The Penelopiad — Margaret Atwood

I nearly got the the end of 2020 without reading any Atwood! I’m really not into mythology — but I’m ready to dabble when it comes to my favourite authors retelling myths. Unsurprisingly, Atwood does it brilliantly.

The Penelopiad is Penelope’s side of the story, in which she’s more than the staid, faithful, weeping wife of Odysseus, but a strategist and savvy business manager. Most enjoyably, Atwood’s Penelope — who narrates events from Hades in the present day — is also a delightfully forthright and sardonic wit, reminding me a lot of Aunt Lydia in The Testaments, in my view is one of Atwood’s finest comic creations.

In a typically Atwoodian move, the book also explores the story of other, even more overlooked women — the 12 ‘maids’, slaves who were raped by suitors (120 of whom come courting Penelope in Odysseus’s absence). On his return, after slaughtering the suitors, Odysseus mysteriously went on to hang the 12 maids.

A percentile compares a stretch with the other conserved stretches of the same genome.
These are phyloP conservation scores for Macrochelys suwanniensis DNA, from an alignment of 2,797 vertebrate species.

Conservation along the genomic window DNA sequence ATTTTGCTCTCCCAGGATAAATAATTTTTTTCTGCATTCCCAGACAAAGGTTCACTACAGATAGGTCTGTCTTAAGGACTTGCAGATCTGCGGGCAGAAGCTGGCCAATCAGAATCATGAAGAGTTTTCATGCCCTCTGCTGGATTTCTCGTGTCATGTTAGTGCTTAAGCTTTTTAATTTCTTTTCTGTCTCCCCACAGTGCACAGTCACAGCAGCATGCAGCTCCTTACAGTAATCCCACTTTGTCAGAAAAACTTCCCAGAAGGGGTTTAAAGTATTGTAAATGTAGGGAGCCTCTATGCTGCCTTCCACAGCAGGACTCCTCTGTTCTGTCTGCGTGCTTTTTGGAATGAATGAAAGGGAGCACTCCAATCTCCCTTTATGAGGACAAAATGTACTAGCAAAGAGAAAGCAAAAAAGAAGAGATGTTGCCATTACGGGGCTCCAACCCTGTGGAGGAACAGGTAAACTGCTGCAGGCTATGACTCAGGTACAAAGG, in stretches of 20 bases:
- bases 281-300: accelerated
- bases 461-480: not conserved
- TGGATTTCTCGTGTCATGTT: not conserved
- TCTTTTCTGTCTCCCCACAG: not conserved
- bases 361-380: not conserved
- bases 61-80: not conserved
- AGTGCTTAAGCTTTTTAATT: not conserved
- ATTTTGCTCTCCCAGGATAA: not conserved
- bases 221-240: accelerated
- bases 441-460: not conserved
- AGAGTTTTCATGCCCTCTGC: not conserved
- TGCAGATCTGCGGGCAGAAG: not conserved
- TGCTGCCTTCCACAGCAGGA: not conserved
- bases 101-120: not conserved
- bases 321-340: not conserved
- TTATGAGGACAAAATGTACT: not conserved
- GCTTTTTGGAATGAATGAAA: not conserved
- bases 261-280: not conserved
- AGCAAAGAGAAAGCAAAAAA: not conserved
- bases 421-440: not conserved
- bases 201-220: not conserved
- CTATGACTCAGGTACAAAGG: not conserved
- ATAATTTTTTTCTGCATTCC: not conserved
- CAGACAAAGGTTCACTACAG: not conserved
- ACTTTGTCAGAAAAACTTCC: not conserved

A short read, it’s a very satisfying, dynamic mix of Penelope’s first-person accounts of the events themselves and her present day in Hades (being bothered by the suitors, sniping with her cousin Helen), with the ghosts of the 12 maids appearing as a chorus, laying down truth and revenge to Odysseus and the suitors with razor-sharp verse — from rap to sea shanty.

Towards the end, there’s even a scene in a present-day court room where all the principal characters collide and the judge acquits Odysseus of his crimes against the maids. A reminder, in case we needed it, that the patriarchy is alive and well, and that women’s stories will continue to be erased unless we fight each other’s corner. Vintage Atwood.

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